The University of Vermont officially broke ground May 15 on its $104 million STEM project, the largest capital project in UVM history.
Speakers at the event included Gov. Peter Shumlin, who has urged the university to produce more STEM graduates to meet the needs of Vermont’s high-tech sector, as well as Burlington Mayor Miro Weinberger, UVM Board of Trustees chair Deborah McAneny, President Tom Sullivan, doctoral student Lane Manning, and Richard Bundy, president and CEO of the University of Vermont Foundation.
Shumlin thanked UVM President Tom Sullivan for making the STEM project a strategic priority and stressed its importance to the state’s economic future. “I literally had an employer say to me recently, if you can find us the right STEM graduates, we are hiring right now in the state of Vermont -- 90 people who we will pay starting at $90,000 a year plus benefits,” Shumlin said. “You know, when I was growing up in this state, there were not opportunities like that.”
Weinberger focused on the City of Burlington’s efforts to accelerate the city’s movement toward being a great tech city. “It is I think without doubt where the city’s economic future lies,” he said. “And when we look across the strategies that we might be able to accomplish to proactively move in that direction, I don’t think there is any greater, more significant step that can be taken than the one that UVM is announcing here today.”
Trustees chair Deborah McAneny said, “Simply put, this is the right facility at the right time and in the right place – for the university, for the state and for the nation.”
Sullivan called the occasion “a transformative day for the university, for Burlington, for the state of Vermont and well beyond our borders.” The STEM complex, he said, “signals Vermont’s arrival at the beginning of a new future, one where research, and teaching, and discovery, and creativity and innovation in the STEM disciplines will define the progress of qualitative knowledge for the 21st century.”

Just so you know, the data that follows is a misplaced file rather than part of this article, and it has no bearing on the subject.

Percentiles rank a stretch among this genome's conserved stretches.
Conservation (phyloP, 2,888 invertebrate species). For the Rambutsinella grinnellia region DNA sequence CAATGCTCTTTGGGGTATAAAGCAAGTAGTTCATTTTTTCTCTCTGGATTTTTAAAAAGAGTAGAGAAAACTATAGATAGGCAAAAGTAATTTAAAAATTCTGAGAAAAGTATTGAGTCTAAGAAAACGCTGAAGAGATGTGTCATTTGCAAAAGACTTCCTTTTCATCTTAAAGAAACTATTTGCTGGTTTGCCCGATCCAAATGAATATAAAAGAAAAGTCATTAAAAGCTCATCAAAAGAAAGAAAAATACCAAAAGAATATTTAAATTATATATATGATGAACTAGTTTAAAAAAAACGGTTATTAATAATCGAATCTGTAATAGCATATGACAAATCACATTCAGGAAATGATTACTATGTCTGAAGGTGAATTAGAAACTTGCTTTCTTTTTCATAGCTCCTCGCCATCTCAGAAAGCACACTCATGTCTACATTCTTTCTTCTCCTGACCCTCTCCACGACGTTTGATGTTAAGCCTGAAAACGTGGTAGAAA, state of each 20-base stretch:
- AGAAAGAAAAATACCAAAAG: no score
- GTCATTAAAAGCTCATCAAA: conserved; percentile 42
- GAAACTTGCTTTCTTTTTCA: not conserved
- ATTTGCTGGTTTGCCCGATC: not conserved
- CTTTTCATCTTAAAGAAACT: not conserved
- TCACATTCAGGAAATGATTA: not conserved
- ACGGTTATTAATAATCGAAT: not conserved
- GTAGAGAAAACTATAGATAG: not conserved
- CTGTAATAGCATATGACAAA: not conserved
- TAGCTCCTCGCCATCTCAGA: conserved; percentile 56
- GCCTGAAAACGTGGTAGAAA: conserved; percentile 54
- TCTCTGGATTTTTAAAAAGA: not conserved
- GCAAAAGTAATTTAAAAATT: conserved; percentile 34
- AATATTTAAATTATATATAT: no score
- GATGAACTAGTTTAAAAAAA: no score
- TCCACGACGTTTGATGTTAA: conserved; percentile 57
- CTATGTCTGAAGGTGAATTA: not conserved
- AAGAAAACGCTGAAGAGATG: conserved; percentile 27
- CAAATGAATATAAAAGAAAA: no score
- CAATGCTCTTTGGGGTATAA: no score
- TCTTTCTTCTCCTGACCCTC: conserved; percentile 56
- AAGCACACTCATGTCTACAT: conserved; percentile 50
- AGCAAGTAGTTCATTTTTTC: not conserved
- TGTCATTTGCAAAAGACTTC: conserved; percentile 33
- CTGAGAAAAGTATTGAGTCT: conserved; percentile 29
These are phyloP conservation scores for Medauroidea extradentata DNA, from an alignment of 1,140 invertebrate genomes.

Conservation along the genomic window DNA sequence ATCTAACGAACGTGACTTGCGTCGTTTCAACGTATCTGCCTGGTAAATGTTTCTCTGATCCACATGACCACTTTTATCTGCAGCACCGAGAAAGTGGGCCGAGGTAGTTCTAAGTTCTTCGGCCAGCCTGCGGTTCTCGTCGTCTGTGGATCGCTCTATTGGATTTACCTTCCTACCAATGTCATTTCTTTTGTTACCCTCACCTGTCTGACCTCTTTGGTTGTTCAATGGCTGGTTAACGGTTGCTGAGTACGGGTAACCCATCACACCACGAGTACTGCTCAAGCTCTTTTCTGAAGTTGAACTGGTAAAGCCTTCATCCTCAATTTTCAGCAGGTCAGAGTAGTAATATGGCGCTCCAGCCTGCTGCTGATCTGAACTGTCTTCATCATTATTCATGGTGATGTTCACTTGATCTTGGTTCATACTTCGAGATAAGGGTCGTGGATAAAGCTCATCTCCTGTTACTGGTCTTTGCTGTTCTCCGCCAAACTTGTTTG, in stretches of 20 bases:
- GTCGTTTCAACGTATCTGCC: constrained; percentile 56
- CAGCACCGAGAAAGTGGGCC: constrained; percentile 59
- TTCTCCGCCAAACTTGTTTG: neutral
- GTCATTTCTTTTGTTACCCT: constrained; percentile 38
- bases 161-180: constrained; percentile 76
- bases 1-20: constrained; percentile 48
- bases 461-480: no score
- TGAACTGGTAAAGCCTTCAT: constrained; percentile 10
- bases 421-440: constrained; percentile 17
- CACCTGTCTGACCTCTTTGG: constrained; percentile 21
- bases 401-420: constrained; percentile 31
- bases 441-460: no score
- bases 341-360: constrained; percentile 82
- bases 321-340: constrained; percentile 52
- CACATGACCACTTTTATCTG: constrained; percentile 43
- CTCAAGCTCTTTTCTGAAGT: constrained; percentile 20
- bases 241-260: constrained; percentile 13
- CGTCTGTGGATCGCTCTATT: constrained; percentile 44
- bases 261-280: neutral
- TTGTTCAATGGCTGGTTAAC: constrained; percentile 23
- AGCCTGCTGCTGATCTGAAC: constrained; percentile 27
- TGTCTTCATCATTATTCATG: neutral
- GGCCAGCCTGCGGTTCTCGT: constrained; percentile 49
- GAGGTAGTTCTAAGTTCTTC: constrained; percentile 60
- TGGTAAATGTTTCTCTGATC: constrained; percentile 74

“I don’t know about the rest of you, but I am super geeked,” said Lane Manning, president of the Graduate Student Senate. Manning is set to receive a Ph.D. in materials science in a few months. “I’m excited. Let’s do it.”
The 266,000-square-foot STEM (science, technology, engineering and mathematics) complex will include two new buildings for classrooms, science labs and meeting space.
Of the $104 million total project cost, $26 million will come from non-debt sources, including private gifts. To date, $4.6 million has been raised in private gifts.
Architects for the project are Freeman French Freeman of Burlington, Vt., with Ellenzweig of Cambridge, Mass.
The new laboratory and teaching spaces will allow UVM to continue to attract high-achieving students and faculty and to create new interdisciplinary STEM curricula that will engage and inspire the entire campus. With the White House calling for an additional one million STEM graduates over the next decade, UVM will increase the number of its STEM majors by 50 percent.
Aging facilities housing UVM programs in chemistry, physics, engineering, mathematics and statistics and computer science require upgrades to meet current needs. The university will construct a modern complex of laboratories, classrooms and meeting space to accommodate teaching and research and to create new opportunities for interdisciplinary collaboration.
The construction will be accomplished in three different phases over a four-year period. The first phase includes construction of the Discovery Building, a state-of-the-art teaching and research laboratory facility, while the second phase will construct the Innovation Building, which consists of classrooms and meeting space. Phase three will include renovations to Votey Hall, the existing engineering building.
Construction starts in summer 2015 and will be completed by May 2019, anchoring a larger redevelopment of the Central Campus. This includes renovation of the Billings Library, construction of a new $57 million residence hall and dining facility, demolition of “The Shoeboxes” residence halls, construction of a new inpatient facility for the UVM Medical Center and a $10 million renovation of Kalkin Hall.
In accordance with the University of Vermont's "Environmental Design in New and Renovated Buildings" policy, the STEM Complex project is being designed, at minimum, to meet LEED Silver Level criteria.